Red-Bellied Black Snake
The red-bellied black snake (Pseudechis porphyriacus) is an elapid venomous snake species native to eastern Australia. The red-bellied black snakes are found in a more or less continuous range from southeastern Queensland south through eastern New South Wales and Victoria.
Other disjunct populations occur in northern and central eastern Queensland and in the south at the southern end of the Mount Lofty Ranges. They are commonly found in woodlands and forests usually in the close vicinity of water sources such as streams, rivers, creeks, seasonally inundated alluvial woodlands, lagoons, swamps and other wetlands.
It is also common in urban areas along Australia's eastern coast and it has also adapted to live in modern rural environments being found close to irrigation canals and dams. For these reasons, it's one of Australia's best-known snake species.
The red-belly black snake has an average length of 1.5 to 2 m, but some specimens may reach up to 2.5 m. These are some of Australia's largest venomous snakes. Contrary to most other snake species females are slightly smaller than males.
Like its common name implies the red-bellied black snake has a glossy black upper body color and a red, crimson or pinkish coloration on the belly extending to the lower sides. They are also known by other names such as common Black Snake or Red-belly.
These snakes seem to be territorial having several preferred shelters within their domain, they usually take shelter under logs, large rocks, inside animal burrows and within clumps of grass. They red-bellied black snake may be active both during the day and at night.
The red-bellied black snake isn't considered a very aggressive species and will try to escape if given the opportunity, but if provoked it recoils into a striking stance flatten the neck and hissing as a threat display.
There are no subspecies recognized.
Venom / Bite
The red-bellied black snake is one of the most frequently encountered snakes on Australia's east coast and they are responsible for several bites every year. Like all other elapid snakes, it has the fangs in the front of the mouth, although they are relatively small.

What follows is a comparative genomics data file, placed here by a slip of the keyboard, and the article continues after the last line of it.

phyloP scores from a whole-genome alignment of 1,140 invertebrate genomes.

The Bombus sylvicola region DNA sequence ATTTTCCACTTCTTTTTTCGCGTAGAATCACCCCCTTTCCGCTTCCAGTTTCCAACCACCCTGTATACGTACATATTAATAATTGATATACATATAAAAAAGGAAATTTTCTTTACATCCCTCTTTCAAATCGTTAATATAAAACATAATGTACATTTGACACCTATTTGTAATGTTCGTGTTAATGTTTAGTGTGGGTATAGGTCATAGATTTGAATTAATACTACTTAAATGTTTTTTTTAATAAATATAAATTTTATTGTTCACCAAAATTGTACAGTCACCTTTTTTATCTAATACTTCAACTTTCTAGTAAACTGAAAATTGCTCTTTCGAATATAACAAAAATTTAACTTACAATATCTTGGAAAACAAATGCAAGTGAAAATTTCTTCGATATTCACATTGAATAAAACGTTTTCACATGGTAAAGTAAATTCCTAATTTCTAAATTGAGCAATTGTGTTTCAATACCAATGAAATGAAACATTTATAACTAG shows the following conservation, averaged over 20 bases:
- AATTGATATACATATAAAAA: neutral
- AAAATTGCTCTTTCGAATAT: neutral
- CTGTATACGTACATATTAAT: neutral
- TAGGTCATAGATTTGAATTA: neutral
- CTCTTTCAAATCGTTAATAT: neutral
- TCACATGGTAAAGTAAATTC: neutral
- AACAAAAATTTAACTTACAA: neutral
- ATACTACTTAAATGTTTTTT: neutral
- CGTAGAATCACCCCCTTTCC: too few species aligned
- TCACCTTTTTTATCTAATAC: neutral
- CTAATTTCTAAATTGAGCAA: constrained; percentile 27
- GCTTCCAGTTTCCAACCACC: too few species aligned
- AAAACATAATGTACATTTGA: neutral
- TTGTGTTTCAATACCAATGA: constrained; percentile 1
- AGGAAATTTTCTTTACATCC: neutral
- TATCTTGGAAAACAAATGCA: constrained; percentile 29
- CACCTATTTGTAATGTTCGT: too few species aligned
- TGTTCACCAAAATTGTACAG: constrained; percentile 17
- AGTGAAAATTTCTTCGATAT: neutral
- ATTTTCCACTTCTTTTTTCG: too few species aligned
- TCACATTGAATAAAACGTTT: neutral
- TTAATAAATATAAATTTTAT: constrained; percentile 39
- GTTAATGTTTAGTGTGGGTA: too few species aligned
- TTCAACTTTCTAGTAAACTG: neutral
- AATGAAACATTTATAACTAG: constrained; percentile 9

Even though the red-bellied black snake is venomous a bite from one is rarely life-threatening, unlike a bite of a taipan snake or the infamous death adder. These snakes usually inject little venom, but still, immediate medical attention should be given to any bite from a venomous snake.
Their venom consists of several components including mycotoxins, neurotoxins, coagulants and it also has some hemolytic properties. The bite causes some local symptoms such as bleeding and swelling at the bite site.
But also other general symptoms including general weakness, nausea, vomiting and headache, diarrhea, and muscle pain. Because of the cytotoxins found in its venom, which cause muscle damage the victim may also pass reddish or brown urine as a result of the bite. Sometimes bite victims will lose the sense of smell.
There are no records of any human fatality from a Red Bellied Black Snake bite. Although black snake antivenom is available usually doctors will use tiger snake antivenom instead, because it's cheaper and a lower dose is needed making it less likely to cause any adverse reaction in the victim.
Diet / Feeding
The red-bellied black snake feeds primarily on frogs and tadpoles. But these snakes also prey on other reptiles such as lizards, birds, fish, eggs, and small mammals. Their particular diet makes them especially vulnerable to the poisonous Cane Toad.
They also eat other snakes such as the highly venomous eastern brown, but also those of their own species.
They search actively for prey both on land and in water and are known to climb trees several meters high. When they forage in water they may even submerge completely in search of prey.
On occasion, they've been observed trying to flush out hidden prey by stirring up the underwater sediment. If they manage to capture a prey it may swallow it while the red-bellied black snake is still under water or may be brought to the surface.
The mating season occurs in the spring. Rival males will "combat" with each other, intertwining their bodies and raising their heads in an attempt to place it higher than that of their rival.
Unlike other close relatives the Red-bellied black snake is ovoviviparous, females give birth to live young they don't lay eggs. Pregnant females are known to congregate to bask in the sun together.
The babies develop inside the mother body and are born in thin individual transparent membrane sacs, which they easily tear very shortly after birth by wriggling to free themselves.
The young snakes are born in mid-summer to early autumn, between January and March. The litter size ranges anywhere from 8 to 40 younglings, which at birth are about 12 cm (5 inches) in length.
Conservation / Threats
The red-bellied black snake has not yet been assessed for the IUCN Red List. In some locations, the red-bellied black snake was almost driven to extinction because of the introduced poisonous Cane Toad.
When a snake tried to eat a cane toad they often died from poisoning because of the poisonous toxins present in their skin and glands. But it appears that these snakes have learned to avoid the Cane Toad and their population number are recovering.
Did You Know?
Found in South America green anacondas are considered the largest snake in the world.